September 16: The Federal Reserve gave AIG an $85 billion line of credit for 2 years at a very high interest rate – 3-month LIBOR (an interbank lending rate, which is generally pretty low) plus 8.5 percentage points on the full amount (whether or not it was drawn down). In exchange, the government (not sure which entity) got warrants on 79.9% of AIG stock – I don’t know what the price was, or if they were ever exercised.
October 8: By early October, AIG had already drawn down over $60 billion of its credit line. The Federal Reserve authorized the New York Fed to “borrow” up to $37.8 billion in illiquid securities from AIG and give it “cash collateral” (I think that means “cash”) in return. The problem was that AIG had lent some securities (call them A) to counterparties in exchange for cash or other collateral (call that B), and had then used B to buy some other securities (C) that had lost value. So when the counterparty wanted to return A and get B back, AIG couldn’t give them B back, because the money was tied up in C. So the New York Fed agreed to take C and give AIG cash so AIG could close out its trade – meaning the Fed effectively got stuck with the risk.
- Treasury invested $40 billion of TARP money in AIG for preferred stock paying a 10% dividend. Treasury also got warrants with an exercise price of $2.50 on 2% of AIG’s outstanding common stock (although I don’t know how this relates to the original warrants on 79.9% of the common stock.)
- Some of that $40 billion was used to pay back the line of credit, which was reduced from $85 billion to $60 billion. The interest rate was reduced from LIBOR + 8.5 percentage points to LIBOR + 3 percentage points (a huge reduction), and the term was extended from 2 years to 5 years.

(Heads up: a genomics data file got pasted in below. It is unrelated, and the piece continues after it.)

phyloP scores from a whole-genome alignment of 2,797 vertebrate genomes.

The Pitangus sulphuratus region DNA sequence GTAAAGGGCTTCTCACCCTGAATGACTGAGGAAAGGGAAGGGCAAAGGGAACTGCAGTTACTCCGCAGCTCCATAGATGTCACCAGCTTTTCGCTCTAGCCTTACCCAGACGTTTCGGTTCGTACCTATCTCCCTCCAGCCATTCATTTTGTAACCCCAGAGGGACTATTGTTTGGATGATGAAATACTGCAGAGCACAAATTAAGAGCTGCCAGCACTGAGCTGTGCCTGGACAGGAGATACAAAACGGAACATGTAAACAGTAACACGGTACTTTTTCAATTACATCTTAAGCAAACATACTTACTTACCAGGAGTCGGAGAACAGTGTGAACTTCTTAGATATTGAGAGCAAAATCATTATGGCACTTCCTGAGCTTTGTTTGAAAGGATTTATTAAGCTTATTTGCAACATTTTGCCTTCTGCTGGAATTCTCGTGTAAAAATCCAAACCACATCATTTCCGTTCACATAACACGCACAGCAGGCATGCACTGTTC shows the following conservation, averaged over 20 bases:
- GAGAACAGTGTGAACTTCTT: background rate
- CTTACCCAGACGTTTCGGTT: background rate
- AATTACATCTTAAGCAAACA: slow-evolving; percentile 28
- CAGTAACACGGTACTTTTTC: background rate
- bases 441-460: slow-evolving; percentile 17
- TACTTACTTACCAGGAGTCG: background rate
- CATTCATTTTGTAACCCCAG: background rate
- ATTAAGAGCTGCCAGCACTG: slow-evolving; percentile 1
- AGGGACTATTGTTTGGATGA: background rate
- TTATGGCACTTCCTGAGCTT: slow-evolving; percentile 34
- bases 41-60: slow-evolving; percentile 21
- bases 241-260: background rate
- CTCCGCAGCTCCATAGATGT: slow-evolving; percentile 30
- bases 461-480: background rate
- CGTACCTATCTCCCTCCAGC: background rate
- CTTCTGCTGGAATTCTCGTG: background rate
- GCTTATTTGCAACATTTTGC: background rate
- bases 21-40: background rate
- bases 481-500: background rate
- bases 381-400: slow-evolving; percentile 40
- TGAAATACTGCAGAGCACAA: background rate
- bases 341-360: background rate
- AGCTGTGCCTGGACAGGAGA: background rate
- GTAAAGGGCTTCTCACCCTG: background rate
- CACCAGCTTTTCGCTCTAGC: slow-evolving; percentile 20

- The New York Fed created a new entity called AIG RMBS LLC with $1 billion from AIG and a $19.8 billion loan from the Fed. That $20.8 billion was used to buy residential mortgage-backed securities from AIG. Those securities had a face value of $40 billion but a “fair value” of $20.8 billion, or 52 cents on the dollar. (I wonder what those RMBS were on the books at prior to the sale.) The purpose here was simply to relieve AIG of some toxic assets and minimize its losses on them. Interest on those securities and proceeds from sale will pay back the loan to the Fed, meaning that AIG will take the first $1 billion in losses and the Fed anything else. The $20.8 billion paid to AIG (to buy the securities) was paid back to the New York Fed to retire the lending/borrowing facility created on October 8.
- The New York Fed created another entity called AIG CDO LLC with $5 billion from AIG and a loan of up to $30 billion from the Fed. The purpose of this entity was to buy CDOs from third parties who had purchased “insurance” (credit default swaps) from AIG. Since AIG’s biggest exposure was the possibility of having to pay out on this insurance, the idea was to buy up the assets (CDOs, in this case) that had been insured and require the third party to close the CDS contract. (Imagine AIG had underpriced insurance for houses on the Gulf Coast, and the government was buying the houses in order to cancel the insurance contracts.) According to the Fed web site, it looks like this entity has spent $20.1 billion to buy up CDOs with an aggregate face value of $53.5 billion – 38 cents on the dollar – but I’m not certain I’m reading that correctly. If those CDOs lose value, AIG bears the first $5 billion in losses, and the Fed bears the rest.
So as of November AIG had a $40 billion preferred stock injection and a $60 billion credit line. AIG had also put $6 billion into two new entities which could borrow up to $50 billion from the Fed and use the total funds to buy toxic assets: some from AIG (and I have no idea if we overpaid for those or not) and some from third parties.
March 2 (updated 3/2 7:30 am): The announcements are out.